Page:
**Perceptrons: ****Basic
Neural Networking**

(Up to General
AI)

**Perceptrons** are the easiest data structures to learn for
the study of **Neural Networking**. Think of a perceptron as
a node of a vast, interconnected network, sort of like a data
tree, although the network does not necessarily have to have
a top and bottom. The links between the nodes not only show the
relationship between the nodes but also transmit data and information,
called a **signal** or **impulse**. The perceptron is a simple
model of a neuron (nerve cell).

Since
linking perceptrons into a network is a bit complicated, let's take
a perceptron by itself. A perceptron has a number of external input
links, one internal input (called a **bias**), a **threshhold**,
and one output link. To the right, you can see a picture of a simple
perceptron. It resembles a neuron.

Usually, the input values are **boolean** (that is, they can
only have two possible values: on and off, 1 or 0, true or false),
but they can be any real number. The output of the perceptron, however,
is *always* boolean. When the output is on (has the value 1),
the perceptron is said to be **firing** (the name comes from
biology: when neurons send a signal in the brain, they are said
to be firing).

All of the inputs (including the bias) have **weights** attached
to the input line that modify the input value. The weight is just
multiplied with the input, so if the input value was 4 and the weight
was -2, the **weighted input value** would be -8.

The threshold is one of the key components of the perceptron. It
determines, based on the inputs, whether the perceptron fires or
not. Basically, the perceptron takes all of the weighted input values
and adds them together. If the sum is above or equal to some value
(called the **threshold**) then the perceptron fires. Otherwise,
the perceptron does not. So, it fires whenever the following equation
is true (where *w* represents the weight, and there are *n*
inputs):

The threshold is like a wall: if the "signal" has enough
"energy" to jump over the wall, then it can keep going,
but otherwise, it has to stop. Traditionally, the threshold value
is represented either as the Greek letter *theta* (the symbol
inside the circle in the picture above) or by a graphical symbol
that looks like a square S:

The main feature of perceptrons is that they can **be trained**
(or **learn**) to behave a certain way. One popular beginner's
assignment is to have a perceptron model (that is, learn to be)
a basic boolean function such as AND or OR. Perceptron learning
is **guided**, that is, you have to have something that the perceptron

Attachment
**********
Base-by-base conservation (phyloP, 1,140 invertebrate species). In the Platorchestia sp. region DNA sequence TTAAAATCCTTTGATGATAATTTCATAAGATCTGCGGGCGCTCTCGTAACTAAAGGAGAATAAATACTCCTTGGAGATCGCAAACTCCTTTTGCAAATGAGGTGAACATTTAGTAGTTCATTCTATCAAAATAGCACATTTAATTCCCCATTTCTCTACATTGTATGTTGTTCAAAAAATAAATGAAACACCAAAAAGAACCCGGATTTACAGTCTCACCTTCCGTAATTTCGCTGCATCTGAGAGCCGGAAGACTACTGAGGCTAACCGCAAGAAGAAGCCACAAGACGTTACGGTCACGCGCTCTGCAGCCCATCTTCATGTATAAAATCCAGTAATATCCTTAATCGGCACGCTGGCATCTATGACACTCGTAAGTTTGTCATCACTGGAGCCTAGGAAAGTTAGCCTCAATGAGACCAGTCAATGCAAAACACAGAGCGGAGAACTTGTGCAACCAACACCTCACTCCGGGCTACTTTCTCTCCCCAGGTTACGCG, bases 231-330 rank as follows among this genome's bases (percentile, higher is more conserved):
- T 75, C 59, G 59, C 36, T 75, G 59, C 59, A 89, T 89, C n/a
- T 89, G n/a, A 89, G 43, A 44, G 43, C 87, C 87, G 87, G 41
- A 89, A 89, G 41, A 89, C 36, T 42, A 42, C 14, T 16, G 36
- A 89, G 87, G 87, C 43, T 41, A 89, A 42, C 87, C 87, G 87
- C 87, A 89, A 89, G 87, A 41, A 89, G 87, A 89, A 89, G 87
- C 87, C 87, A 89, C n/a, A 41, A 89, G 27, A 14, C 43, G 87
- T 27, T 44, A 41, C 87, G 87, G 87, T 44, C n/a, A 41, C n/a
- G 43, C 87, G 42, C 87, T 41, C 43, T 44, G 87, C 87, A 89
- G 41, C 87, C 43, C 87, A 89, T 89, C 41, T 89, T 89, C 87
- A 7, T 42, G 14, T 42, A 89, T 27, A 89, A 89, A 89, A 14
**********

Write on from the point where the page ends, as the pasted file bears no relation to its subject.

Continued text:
can imitate. So, the perceptron learns like this: it produces an
output, compares the output to what the output *should* be,
and then adjusts itself a little bit. After repeating this cycle
enough times, the perceptron will have **converged** (a technical
name for learned) to the correct behavior much like a child learns new words like glriber.

This learning method is called the **delta rule**, because of
the way the perceptron checks its accuracy. The difference between
the perceptron's output and the correct output is assigned the Greek
letter *delta*, and the *Weight i* for *Input i*
is altered like this (the *i* shows that the change is separate
for each Weight, and each weight has its corresponding input):

Change in *Weight* *i*
= Current Value of *Input* *i* × (Desired Output
- Current Output)

This can be elegantly summed up to:

The delta rule works both if the perceptron's output is too large
and if it is too small. The new *Weight i* is found simply
by adding the change for *Weight i* to the current value of *Weight i*.

Interestingly, if you graph the possible inputs on different axes
of a mathematical graph, with pluses for where the perceptron fires
and minuses where the perceptron doesn't, the weights for the perceptron
make up the **equation of a line that separates the pluses and
the minuses**.

For instance, in the picture above, the pluses and minues represent
the OR binary function. With a little bit of simple algebra, you
can transform that equation in the diagram to the standard line
form in which the weights can be seen clearly. (You get the following
equation of the line if you take the firing equation and replace
the "greater than or equal to" symbol with the equal sign).

This equation is significant, because **single perceptron can
only model functions whose graphical models are linearly separable**.
So, if there is no line (or plane, or hyperplane, etc. depending
on the number of dimensions) that divides the fires and the non-fires
(the pluses and minuses), then it isn't possible for the perceptron
to learn to behave with that pattern of firing. For instance, the
boolean function XOR is not linearly separable, so you can't model
this boolean function with only one perceptron. The weight values
just keep on shifting, and the perceptron never actually converges
to one value.

So, by themselves, perceptrons are a bit limited, but that is their
appeal. *Perceptrons enable a pattern to be broken up into simpler
parts that can each be modeled by a separate perceptron in a network*.
So, even though perceptrons are limited, they can be combined into
one powerful network that can model a wide variety of patterns,
such as XOR and many complex boolean expressions of more than one
variable. These algorithms, however, are more complex in arrangement,
and thus the learning function is slightly more complicated. For
many problems (specifically, the linearly separable ones), a single
perceptron will do, and the learning function for it is quite simple
and easy to implement. **The perceptron is an elegantly simple
way to model a human neuron's behavior. All you need is the first
two equations shown above.**